RR: Hi Ben - thanks for sitting down with us. Could you maybe just give us a little bit of background on what you do?
BH: I used to be a professional footballer - I started off at Watford, similar to Luke, and then went on to Shrewsbury for four years and then Aldershot in the Football League for four years. I got out of football at 27/28 - I turned down moves that summer because I wanted to play abroad and then some things happened in my personal life that put paid to that.
Football is my life, as it is with Luke, and I’ve always questioned how we train in this country and the methods that we use and it never really made sense to me. I wanted to produce players, and I set up my academy with very different training methods, if you like, ones I’ve learned during my career.
The methods are based on foreign adaptations - they’re very traditional abroad but probably very innovative for this country. I’ve been training Luke with these methods for four years now, since he was on loan at Wealdstone.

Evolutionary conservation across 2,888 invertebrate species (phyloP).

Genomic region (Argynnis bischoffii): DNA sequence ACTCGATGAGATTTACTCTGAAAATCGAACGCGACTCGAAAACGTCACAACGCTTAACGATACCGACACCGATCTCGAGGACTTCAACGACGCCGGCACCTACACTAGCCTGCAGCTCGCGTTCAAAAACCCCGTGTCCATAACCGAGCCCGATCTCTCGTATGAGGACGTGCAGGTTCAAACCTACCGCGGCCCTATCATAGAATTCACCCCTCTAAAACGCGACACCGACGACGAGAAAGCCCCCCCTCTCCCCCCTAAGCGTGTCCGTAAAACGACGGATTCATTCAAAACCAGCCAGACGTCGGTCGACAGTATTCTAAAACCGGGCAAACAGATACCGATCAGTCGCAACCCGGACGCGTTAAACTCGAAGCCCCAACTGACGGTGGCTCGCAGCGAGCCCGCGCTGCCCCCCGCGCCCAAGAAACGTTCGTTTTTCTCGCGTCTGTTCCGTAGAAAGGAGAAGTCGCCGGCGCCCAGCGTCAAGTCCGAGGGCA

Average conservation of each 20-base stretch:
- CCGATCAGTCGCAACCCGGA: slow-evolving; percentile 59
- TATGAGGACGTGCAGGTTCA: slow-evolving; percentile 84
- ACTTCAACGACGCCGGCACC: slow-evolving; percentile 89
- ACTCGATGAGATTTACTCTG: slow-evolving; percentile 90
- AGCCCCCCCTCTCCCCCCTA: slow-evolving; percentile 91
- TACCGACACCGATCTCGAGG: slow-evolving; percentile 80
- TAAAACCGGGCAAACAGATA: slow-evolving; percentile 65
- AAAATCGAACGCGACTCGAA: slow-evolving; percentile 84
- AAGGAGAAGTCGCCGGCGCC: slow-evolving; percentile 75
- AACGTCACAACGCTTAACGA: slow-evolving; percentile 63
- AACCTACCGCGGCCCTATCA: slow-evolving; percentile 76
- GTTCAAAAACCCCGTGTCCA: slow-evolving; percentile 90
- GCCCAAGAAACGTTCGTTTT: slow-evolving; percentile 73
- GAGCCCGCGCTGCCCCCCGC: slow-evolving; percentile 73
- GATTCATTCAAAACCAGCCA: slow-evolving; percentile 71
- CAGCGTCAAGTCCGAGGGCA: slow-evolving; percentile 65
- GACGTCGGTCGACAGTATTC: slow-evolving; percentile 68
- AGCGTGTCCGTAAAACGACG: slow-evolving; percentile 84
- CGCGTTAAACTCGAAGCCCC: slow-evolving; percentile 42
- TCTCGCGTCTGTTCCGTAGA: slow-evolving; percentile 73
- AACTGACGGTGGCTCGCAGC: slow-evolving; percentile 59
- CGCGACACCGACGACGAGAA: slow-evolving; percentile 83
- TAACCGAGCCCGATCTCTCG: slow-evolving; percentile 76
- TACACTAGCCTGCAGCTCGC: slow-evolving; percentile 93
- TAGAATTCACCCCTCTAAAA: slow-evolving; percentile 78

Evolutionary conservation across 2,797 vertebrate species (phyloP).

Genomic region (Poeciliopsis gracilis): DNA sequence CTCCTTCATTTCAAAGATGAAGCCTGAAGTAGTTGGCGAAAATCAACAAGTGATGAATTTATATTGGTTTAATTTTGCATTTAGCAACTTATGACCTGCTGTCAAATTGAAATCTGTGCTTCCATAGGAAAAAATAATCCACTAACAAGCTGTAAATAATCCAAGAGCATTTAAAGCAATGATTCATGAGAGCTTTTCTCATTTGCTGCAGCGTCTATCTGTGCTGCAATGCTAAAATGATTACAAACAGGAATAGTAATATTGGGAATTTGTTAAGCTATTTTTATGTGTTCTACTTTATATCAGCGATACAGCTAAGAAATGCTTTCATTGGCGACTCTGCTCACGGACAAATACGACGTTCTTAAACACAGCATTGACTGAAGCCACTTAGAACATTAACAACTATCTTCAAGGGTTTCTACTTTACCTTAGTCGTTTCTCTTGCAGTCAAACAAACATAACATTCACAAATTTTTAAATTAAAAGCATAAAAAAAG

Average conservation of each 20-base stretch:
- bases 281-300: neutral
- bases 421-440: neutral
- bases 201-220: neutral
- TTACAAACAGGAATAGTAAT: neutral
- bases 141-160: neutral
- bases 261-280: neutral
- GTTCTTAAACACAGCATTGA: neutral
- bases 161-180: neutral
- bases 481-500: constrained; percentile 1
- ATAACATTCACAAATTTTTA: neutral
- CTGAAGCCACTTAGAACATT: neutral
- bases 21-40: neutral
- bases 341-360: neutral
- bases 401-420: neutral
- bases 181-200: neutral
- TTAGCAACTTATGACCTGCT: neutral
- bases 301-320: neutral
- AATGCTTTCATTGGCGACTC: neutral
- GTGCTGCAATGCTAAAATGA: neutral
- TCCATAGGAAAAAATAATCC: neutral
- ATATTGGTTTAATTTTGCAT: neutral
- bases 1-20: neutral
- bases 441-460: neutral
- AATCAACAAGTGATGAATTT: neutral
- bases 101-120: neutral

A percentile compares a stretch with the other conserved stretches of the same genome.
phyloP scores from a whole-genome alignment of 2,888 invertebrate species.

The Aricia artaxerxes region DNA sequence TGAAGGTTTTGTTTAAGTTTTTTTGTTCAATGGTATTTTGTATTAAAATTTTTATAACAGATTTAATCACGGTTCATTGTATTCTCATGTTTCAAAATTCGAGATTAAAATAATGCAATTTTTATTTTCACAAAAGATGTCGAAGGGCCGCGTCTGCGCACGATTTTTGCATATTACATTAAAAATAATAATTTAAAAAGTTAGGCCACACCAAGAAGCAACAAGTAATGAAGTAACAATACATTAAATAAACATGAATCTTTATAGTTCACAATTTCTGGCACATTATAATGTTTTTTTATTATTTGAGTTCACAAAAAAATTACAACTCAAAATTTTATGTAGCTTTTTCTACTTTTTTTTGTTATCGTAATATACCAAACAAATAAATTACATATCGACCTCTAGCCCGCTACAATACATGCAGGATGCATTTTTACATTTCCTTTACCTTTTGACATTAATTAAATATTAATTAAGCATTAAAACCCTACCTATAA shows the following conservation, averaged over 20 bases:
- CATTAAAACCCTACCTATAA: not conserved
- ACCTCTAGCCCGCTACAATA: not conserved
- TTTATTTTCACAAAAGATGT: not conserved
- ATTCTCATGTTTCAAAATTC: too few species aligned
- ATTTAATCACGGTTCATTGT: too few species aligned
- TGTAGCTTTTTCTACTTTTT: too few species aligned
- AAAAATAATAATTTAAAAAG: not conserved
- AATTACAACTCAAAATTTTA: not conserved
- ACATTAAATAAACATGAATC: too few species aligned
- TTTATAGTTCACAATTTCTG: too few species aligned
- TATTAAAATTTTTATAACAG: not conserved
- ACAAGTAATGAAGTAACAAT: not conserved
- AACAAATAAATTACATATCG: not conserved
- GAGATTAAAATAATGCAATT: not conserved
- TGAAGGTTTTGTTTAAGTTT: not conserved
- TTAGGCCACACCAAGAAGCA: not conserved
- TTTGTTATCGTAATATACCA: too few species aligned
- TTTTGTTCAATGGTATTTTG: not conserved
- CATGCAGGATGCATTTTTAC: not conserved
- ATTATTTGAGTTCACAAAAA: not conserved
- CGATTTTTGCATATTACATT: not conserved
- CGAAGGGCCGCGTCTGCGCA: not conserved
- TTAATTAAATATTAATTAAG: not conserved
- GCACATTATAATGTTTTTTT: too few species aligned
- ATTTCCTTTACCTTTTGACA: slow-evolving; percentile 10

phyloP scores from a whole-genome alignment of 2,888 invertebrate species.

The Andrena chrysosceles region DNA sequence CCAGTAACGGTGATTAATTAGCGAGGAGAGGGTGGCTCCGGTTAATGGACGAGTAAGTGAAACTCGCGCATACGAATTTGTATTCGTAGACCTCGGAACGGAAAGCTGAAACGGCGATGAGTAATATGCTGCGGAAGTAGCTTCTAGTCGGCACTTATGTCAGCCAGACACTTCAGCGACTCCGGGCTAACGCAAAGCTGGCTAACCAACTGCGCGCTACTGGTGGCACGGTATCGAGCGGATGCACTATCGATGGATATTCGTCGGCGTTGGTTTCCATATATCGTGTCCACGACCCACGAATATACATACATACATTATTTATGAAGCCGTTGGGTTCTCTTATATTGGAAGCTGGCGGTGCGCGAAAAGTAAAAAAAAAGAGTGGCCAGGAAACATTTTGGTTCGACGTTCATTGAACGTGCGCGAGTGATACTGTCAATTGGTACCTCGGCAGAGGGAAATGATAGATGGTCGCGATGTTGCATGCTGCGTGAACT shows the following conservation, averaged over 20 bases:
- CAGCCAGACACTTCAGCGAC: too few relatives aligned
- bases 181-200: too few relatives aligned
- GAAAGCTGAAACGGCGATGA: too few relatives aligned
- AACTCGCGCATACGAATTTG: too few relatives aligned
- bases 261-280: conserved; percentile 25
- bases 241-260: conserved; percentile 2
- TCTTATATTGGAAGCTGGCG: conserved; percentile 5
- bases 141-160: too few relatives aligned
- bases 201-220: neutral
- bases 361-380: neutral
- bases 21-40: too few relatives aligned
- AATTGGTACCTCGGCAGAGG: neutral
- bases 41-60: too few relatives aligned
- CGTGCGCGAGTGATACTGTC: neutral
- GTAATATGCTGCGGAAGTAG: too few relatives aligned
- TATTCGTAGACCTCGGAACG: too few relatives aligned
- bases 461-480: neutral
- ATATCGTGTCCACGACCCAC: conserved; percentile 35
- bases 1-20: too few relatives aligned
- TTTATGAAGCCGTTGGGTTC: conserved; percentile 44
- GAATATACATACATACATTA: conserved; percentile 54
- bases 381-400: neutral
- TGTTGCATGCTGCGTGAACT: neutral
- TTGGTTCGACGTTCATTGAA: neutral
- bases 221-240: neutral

We have an academy for boys between 16 and 18. We offer them a great education and they train every day with myself. Luke was taking a team for me too, and he was very much involved in my academy.
We’ve had some good success - we had a boy go over to Russia to join Zenit St Petersburg, for instance, and we had Junior Morias (formerly of Peterborough United) who is now at Northampton Town.
In essence I’m looking for boys that have been released by academies, that aren’t quite good enough at a certain age. I often get players that are deemed too small - like Luke - and its my job to train them and try and put them in the world of football.
RR: And where does Luke come into it all, then?